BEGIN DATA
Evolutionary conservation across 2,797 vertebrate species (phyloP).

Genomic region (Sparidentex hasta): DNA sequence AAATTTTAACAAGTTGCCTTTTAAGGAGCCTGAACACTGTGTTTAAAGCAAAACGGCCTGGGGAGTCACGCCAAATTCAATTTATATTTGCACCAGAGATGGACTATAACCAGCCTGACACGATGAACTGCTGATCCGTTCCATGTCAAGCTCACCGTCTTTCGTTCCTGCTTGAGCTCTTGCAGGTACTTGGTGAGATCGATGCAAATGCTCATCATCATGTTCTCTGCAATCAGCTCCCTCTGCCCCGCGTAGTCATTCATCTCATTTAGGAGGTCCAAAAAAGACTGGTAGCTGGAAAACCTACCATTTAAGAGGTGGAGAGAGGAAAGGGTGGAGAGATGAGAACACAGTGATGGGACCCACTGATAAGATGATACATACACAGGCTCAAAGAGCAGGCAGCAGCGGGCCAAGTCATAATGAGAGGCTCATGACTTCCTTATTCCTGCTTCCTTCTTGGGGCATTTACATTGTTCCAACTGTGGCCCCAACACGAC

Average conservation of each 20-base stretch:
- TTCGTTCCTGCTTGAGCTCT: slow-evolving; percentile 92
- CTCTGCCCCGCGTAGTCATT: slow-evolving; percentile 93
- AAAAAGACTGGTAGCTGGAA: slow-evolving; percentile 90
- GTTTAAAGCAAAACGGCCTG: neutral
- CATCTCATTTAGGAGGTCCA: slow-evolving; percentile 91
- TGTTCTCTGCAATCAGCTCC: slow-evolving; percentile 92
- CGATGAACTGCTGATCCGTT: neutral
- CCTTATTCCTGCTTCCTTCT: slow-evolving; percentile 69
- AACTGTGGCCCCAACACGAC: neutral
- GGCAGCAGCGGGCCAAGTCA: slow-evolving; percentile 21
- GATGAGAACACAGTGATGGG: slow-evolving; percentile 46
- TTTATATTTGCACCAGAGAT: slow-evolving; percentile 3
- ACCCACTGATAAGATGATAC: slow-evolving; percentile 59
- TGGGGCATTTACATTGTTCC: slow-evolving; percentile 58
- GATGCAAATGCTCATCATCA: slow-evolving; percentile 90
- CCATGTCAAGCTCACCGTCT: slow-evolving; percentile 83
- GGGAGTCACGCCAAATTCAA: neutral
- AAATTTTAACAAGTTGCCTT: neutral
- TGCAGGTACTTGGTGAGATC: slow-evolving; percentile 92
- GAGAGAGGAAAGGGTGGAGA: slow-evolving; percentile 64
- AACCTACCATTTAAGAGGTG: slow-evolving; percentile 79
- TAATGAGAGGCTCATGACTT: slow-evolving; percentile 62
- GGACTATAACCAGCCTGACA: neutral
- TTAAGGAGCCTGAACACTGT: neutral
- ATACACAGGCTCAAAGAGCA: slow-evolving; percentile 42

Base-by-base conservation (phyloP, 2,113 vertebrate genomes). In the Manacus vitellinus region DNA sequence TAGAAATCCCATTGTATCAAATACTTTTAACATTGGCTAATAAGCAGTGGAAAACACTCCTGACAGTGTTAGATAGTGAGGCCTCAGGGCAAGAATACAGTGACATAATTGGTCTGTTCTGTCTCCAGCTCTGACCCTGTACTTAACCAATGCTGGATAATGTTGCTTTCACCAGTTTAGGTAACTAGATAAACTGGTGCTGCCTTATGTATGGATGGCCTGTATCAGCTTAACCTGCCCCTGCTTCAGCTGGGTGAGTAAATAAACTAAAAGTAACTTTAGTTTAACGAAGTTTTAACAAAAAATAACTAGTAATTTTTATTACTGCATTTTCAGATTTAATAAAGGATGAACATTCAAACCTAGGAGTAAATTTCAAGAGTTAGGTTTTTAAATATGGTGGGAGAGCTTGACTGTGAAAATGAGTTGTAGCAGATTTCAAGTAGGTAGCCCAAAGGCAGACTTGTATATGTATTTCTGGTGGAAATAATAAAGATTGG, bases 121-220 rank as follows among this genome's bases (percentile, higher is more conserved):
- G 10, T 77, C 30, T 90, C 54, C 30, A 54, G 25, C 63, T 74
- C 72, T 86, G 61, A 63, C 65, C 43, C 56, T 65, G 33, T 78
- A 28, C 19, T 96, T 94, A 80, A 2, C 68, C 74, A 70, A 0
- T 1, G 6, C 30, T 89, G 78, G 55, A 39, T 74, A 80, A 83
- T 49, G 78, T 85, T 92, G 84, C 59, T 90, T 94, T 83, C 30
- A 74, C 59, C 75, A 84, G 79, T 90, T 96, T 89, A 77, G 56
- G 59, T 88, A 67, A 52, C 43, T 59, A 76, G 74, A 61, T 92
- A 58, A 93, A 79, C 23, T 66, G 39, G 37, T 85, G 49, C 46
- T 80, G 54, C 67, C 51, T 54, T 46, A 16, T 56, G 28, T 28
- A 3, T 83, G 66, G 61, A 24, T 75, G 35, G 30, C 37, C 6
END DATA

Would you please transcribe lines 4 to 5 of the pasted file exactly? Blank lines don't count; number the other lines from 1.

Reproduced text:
- TTCGTTCCTGCTTGAGCTCT: slow-evolving; percentile 92
- CTCTGCCCCGCGTAGTCATT: slow-evolving; percentile 93